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Two Canadian food icons rebrand to give consumers what they want, when they want it

 

Maple Leaf

Maple Leaf Foods Inc. and Schneiders have rebranded their products in answer to what consumers want and when they want it.

“We’ve got a unique opportunity to drive category growth across our entire prepared meats portfolio,” says Adam Grogan, Senior Vice-president, Marketing and Innovation for both companies.

The change follows extensive research on consumer behaviour and demand. It is grounded in the companies’ largest-ever research project which showed consumers are increasingly interested in their food and its production and are seeking responsible food options. Grogan says the research shows consumers opt for healthier foods at the beginning of the week, but that behaviour changes to more indulgent choices by Friday – to go with a glass of wine or entertaining.

The Maple Leaf brand will focus on consumers who are interested in healthier products, while its subsidiary, Schneiders, will target consumers who seek more pleasurable food experiences, like charcuteries they might want to offer friends on the weekend.

“The trend toward consumers expecting more from their food is pretty apparent,” says Grogan adding that consumers expect honesty, transparency and trustworthiness, and want food that’s real. The company has taken out all artificial preservatives, flavours, colours, and sweeteners from its protein products.

 

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Maple Leaf’s new food manifesto underpins this shift to natural, simpler ingredients and takes it one step further, with a commitment to the environment, animal care and food security.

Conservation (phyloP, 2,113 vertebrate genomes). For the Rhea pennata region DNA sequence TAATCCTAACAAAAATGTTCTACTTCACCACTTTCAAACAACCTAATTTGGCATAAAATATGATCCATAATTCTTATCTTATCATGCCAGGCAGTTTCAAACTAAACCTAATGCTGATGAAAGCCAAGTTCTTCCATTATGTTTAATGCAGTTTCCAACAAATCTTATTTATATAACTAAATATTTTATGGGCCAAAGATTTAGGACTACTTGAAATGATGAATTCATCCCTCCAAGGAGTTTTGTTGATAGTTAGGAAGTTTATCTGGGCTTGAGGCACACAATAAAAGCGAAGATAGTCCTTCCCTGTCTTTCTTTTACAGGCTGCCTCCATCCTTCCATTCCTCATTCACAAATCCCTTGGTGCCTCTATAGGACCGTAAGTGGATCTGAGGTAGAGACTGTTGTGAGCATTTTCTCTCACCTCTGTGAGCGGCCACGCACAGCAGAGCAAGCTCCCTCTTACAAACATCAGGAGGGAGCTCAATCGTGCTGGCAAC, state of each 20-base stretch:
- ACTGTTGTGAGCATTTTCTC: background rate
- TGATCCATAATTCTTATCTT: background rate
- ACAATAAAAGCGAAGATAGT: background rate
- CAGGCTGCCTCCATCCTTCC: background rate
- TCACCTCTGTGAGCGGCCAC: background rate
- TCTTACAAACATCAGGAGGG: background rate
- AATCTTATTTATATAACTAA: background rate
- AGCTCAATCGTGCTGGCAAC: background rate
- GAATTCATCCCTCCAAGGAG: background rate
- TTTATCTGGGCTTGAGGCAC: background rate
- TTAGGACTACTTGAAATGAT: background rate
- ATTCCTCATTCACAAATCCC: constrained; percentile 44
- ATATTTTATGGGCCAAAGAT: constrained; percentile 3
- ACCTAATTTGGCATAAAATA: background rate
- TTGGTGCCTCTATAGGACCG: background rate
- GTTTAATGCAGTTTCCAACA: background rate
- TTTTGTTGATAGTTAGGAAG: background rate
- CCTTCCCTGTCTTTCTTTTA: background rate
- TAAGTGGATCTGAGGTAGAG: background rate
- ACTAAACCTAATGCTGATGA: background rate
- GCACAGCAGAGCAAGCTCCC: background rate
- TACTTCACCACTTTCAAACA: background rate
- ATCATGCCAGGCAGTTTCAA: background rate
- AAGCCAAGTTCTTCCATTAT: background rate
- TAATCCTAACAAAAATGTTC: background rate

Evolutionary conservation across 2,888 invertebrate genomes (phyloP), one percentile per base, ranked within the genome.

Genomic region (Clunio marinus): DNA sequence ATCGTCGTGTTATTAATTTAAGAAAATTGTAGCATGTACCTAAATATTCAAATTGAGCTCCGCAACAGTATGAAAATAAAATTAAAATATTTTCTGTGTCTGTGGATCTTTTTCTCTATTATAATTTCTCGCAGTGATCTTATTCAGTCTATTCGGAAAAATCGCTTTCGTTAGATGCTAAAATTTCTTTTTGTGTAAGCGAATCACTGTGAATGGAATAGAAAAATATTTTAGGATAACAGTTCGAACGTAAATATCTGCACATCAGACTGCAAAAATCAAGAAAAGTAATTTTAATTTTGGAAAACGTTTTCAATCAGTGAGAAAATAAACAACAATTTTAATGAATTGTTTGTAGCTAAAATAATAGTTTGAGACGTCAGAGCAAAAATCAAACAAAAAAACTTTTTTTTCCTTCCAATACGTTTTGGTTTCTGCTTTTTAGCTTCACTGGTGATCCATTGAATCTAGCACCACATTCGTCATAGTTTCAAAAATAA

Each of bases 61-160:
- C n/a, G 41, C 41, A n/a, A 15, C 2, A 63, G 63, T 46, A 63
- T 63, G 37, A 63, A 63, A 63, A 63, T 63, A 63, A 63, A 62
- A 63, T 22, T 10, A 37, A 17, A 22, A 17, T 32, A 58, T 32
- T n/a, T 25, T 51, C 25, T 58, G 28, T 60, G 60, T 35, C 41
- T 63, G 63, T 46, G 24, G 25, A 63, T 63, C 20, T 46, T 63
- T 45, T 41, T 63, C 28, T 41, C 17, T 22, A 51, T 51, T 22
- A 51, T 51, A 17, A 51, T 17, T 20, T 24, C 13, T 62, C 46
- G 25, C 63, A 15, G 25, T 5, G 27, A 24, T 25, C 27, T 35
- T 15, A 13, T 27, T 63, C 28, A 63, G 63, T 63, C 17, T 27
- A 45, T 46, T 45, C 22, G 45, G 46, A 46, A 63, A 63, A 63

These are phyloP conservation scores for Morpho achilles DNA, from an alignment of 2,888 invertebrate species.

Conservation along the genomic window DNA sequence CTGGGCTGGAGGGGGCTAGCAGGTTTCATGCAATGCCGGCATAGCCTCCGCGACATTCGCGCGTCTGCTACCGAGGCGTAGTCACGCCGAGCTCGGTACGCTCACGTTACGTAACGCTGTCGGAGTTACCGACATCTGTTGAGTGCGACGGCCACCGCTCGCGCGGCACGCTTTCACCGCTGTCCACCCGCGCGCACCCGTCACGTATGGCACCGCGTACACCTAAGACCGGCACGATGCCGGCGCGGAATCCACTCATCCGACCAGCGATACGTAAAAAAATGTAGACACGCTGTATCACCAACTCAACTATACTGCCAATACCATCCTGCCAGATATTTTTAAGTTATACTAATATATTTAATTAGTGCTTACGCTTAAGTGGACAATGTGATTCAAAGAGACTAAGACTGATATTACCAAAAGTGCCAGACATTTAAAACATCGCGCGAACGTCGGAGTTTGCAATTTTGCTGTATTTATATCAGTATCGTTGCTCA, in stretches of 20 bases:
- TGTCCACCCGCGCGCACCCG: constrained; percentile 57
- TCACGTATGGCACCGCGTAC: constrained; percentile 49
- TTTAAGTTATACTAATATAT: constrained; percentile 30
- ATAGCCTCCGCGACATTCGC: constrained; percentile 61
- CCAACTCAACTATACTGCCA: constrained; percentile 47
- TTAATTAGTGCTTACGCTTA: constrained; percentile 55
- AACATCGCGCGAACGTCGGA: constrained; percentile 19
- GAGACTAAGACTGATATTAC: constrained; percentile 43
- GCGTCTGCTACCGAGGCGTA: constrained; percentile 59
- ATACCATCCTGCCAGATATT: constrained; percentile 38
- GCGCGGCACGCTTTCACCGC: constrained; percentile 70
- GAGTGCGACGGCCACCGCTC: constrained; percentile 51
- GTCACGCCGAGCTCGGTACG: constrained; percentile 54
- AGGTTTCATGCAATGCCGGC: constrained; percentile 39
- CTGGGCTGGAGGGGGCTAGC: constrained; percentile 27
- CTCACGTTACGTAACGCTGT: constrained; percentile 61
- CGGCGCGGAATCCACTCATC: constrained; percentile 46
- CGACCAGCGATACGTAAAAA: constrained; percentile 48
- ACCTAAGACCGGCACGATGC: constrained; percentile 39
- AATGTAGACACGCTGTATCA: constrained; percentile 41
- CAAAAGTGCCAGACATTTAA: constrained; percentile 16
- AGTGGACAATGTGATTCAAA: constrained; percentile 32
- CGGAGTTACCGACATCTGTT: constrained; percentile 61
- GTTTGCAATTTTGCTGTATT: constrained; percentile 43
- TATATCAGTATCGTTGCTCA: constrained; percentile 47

Grogan says this is the single biggest marketing initiative in the history of the Maple Leaf brand. It is expected to reach 99 per cent of all consumers in Canada, hitting them with at least 70 messages over the course of an aggressive multi-phased national campaign that runs to the end of this year and includes television, digital, print and billboards.

For its part, Schneiders is taking up the artisanal banner in its brand, drawing on the notions of “old world” methods – like traditional hardwood smoking – and the use of 128-year-old recipes and premium cuts of meat.

Schneiders conducted blind taste tests of more than 100 of its products with a culinary panel of 14 experts – respected Canadian restauranteurs, chefs and food critics – who looked at appearance, smell, texture and taste. The panel drew comparisons to other artisanal competitors and signed off on any product that went to market.

Both companies have introduced new packaging. Canadians will now find a refreshed Maple Leaf brand in grocery stores, including a new logo, packaging design, and more prominent, easy-to-read ingredient lists. Schneiders has started rolling out new packaging that features photos of enticing food next to its recently redesigned “Dutch girl” logo. Canadians will also find Schneiders at various community events across the country this summer and autumn.

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